Security Management Specialists

What they do:

Conduct security assessments for organizations, and design security systems and processes. May specialize in areas such as physical security, personnel security, and information security. May work in fields such as health care, banking, gaming, security engineering, or manufacturing.

On the job, you would:

  • Prepare documentation for case reports or court proceedings.
  • Review design drawings or technical documents for completeness, correctness, or appropriateness.
  • Monitor tapes or digital recordings to identify the source of losses.
  • Interview witnesses or suspects to identify persons responsible for security breaches, establish losses, pursue prosecutions, or obtain restitution.
  • Budget and schedule security design work.
  • Develop conceptual designs of security systems.
  • Respond to emergency situations on an on-call basis.
  • Train personnel in security procedures or use of security equipment.
  • Prepare, maintain, or update security procedures, security system drawings, or related documentation.
  • Monitor the work of contractors in the design, construction, and startup phases of security systems.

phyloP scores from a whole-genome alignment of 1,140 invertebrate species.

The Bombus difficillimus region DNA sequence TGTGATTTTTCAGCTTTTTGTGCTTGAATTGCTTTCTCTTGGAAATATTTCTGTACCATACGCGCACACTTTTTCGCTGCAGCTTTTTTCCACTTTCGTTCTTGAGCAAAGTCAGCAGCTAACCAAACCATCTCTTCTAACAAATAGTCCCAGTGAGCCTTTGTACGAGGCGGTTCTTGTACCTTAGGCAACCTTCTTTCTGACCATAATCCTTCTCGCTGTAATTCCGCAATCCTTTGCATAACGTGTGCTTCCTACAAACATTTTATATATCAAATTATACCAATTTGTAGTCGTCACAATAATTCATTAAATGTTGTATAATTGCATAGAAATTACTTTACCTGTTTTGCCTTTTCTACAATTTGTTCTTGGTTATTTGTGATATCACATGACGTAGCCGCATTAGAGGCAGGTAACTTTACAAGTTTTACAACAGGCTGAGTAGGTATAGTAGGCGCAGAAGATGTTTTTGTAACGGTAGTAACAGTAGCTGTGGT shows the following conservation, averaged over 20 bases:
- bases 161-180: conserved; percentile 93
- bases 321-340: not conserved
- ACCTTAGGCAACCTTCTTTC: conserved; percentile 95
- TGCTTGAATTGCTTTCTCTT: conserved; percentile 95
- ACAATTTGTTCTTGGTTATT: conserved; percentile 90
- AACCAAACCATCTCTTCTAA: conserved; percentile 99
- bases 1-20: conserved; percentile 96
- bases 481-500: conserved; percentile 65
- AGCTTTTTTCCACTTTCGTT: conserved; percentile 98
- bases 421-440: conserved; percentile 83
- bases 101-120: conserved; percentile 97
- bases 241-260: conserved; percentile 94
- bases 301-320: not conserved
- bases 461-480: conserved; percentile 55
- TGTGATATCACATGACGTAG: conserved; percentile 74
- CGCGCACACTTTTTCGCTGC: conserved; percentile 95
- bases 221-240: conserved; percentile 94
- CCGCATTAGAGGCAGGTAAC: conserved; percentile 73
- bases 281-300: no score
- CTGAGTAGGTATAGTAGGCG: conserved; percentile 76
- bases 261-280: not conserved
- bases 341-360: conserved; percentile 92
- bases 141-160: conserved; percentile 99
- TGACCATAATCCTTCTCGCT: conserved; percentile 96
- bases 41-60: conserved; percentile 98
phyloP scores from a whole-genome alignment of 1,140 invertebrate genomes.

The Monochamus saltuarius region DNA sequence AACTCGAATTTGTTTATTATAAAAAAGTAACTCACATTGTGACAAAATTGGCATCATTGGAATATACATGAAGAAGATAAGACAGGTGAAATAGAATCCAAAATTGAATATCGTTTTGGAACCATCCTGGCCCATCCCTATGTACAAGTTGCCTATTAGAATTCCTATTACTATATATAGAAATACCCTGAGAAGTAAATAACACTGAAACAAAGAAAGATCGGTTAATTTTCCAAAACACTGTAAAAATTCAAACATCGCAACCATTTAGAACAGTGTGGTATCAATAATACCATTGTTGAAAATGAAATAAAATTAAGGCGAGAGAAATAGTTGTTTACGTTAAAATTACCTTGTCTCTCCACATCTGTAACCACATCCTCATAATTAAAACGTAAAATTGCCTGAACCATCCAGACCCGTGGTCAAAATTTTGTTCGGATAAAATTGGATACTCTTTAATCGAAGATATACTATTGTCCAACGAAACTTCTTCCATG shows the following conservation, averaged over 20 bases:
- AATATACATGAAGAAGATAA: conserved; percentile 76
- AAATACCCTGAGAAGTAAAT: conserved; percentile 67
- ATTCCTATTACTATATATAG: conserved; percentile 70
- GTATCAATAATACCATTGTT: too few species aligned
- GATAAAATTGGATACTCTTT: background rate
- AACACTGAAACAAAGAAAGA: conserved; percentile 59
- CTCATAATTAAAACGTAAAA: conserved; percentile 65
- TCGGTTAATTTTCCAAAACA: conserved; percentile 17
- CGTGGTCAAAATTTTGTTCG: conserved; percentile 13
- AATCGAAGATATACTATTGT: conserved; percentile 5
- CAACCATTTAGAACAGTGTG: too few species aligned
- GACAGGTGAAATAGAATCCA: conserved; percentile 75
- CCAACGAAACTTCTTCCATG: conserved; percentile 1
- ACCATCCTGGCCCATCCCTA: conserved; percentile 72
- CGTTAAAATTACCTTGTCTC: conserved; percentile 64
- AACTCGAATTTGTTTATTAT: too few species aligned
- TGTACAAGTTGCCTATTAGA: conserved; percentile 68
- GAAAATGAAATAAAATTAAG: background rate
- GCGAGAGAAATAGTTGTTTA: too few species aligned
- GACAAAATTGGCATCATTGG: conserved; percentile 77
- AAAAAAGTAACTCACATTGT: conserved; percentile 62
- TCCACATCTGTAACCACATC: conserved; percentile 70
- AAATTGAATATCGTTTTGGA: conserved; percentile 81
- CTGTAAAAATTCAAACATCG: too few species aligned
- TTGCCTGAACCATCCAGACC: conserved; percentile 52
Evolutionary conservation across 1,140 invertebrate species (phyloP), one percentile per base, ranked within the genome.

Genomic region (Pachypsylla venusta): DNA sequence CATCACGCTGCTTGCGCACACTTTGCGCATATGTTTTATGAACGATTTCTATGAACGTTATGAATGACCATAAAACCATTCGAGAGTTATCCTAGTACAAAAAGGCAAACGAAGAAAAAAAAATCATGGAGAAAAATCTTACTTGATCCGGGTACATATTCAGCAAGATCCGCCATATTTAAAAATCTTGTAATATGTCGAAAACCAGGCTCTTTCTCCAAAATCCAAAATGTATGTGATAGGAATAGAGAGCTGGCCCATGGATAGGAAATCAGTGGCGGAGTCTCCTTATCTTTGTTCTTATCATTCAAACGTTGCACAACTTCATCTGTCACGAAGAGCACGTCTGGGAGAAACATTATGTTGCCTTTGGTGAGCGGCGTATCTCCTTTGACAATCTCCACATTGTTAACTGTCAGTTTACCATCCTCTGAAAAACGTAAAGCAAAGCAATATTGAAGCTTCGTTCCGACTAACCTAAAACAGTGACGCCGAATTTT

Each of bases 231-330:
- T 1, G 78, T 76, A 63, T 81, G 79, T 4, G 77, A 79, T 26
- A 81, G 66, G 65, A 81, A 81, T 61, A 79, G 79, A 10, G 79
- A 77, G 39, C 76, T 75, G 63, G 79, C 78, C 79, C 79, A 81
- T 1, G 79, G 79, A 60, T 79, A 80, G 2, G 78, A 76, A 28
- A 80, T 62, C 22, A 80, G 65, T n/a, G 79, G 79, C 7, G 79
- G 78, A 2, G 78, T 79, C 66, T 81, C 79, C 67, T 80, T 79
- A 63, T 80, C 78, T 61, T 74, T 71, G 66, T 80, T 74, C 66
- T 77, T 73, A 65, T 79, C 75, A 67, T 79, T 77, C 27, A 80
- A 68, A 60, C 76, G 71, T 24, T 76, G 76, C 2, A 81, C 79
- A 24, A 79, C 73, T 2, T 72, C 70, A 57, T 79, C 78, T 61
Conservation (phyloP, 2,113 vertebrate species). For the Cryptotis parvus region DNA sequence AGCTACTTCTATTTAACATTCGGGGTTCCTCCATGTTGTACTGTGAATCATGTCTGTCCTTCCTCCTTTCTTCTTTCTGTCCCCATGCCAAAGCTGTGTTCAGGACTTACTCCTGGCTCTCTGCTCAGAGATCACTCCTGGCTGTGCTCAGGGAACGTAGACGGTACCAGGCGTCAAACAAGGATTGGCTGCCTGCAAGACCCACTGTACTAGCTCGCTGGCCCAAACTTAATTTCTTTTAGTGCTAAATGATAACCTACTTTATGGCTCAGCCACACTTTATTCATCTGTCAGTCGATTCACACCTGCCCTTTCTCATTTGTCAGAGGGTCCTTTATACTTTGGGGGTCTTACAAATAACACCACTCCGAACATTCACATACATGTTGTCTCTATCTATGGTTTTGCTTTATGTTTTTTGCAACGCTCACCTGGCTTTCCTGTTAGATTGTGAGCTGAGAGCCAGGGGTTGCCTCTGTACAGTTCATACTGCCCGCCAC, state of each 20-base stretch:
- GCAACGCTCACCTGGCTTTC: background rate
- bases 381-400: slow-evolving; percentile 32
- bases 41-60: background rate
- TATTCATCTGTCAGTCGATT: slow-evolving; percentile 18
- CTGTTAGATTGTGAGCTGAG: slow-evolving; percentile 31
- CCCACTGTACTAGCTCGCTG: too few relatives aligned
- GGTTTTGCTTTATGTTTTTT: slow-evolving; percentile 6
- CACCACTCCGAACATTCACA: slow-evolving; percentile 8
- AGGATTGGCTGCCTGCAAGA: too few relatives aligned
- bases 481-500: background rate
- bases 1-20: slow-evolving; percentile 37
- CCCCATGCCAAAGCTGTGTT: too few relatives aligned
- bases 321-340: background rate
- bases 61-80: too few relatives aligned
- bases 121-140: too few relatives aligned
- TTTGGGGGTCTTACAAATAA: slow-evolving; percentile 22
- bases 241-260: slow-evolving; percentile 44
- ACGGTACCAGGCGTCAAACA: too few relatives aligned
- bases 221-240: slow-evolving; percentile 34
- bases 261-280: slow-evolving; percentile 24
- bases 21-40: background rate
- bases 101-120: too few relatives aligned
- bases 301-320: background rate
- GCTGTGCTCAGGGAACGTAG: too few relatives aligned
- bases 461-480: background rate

Knowledge

Skills

Abilities

Work Activities

Interests

  • Third Interest High-Point
  • Tertiary-Cutoff/Rank Descriptiveness
  • Realistic
  • Realistic occupations frequently involve work activities that include practical, hands-on problems and solutions. They often deal with plants, animals, and real-world materials like wood, tools, and machinery. Many of the occupations require working outside, and do not involve a lot of paperwork or working closely with others.
  • Investigative
  • Investigative occupations frequently involve working with ideas, and require an extensive amount of thinking. These occupations can involve searching for facts and figuring out problems mentally.
  • Conventional
  • Conventional occupations frequently involve following set procedures and routines. These occupations can include working with data and details more than with ideas. Usually there is a clear line of authority to follow.
  • Enterprising
  • Enterprising occupations frequently involve starting up and carrying out projects. These occupations can involve leading people and making many decisions. Sometimes they require risk taking and often deal with business.
  • Artistic
  • Artistic occupations frequently involve working with forms, designs and patterns. They often require self-expression and the work can be done without following a clear set of rules.
  • Second Interest High-Point
  • Secondary-Cutoff/Rank Descriptiveness
  • Social
  • Social occupations frequently involve working with, communicating with, and teaching people. These occupations often involve helping or providing service to others.
  • First Interest High-Point
  • Primary-Rank Descriptiveness

Work Styles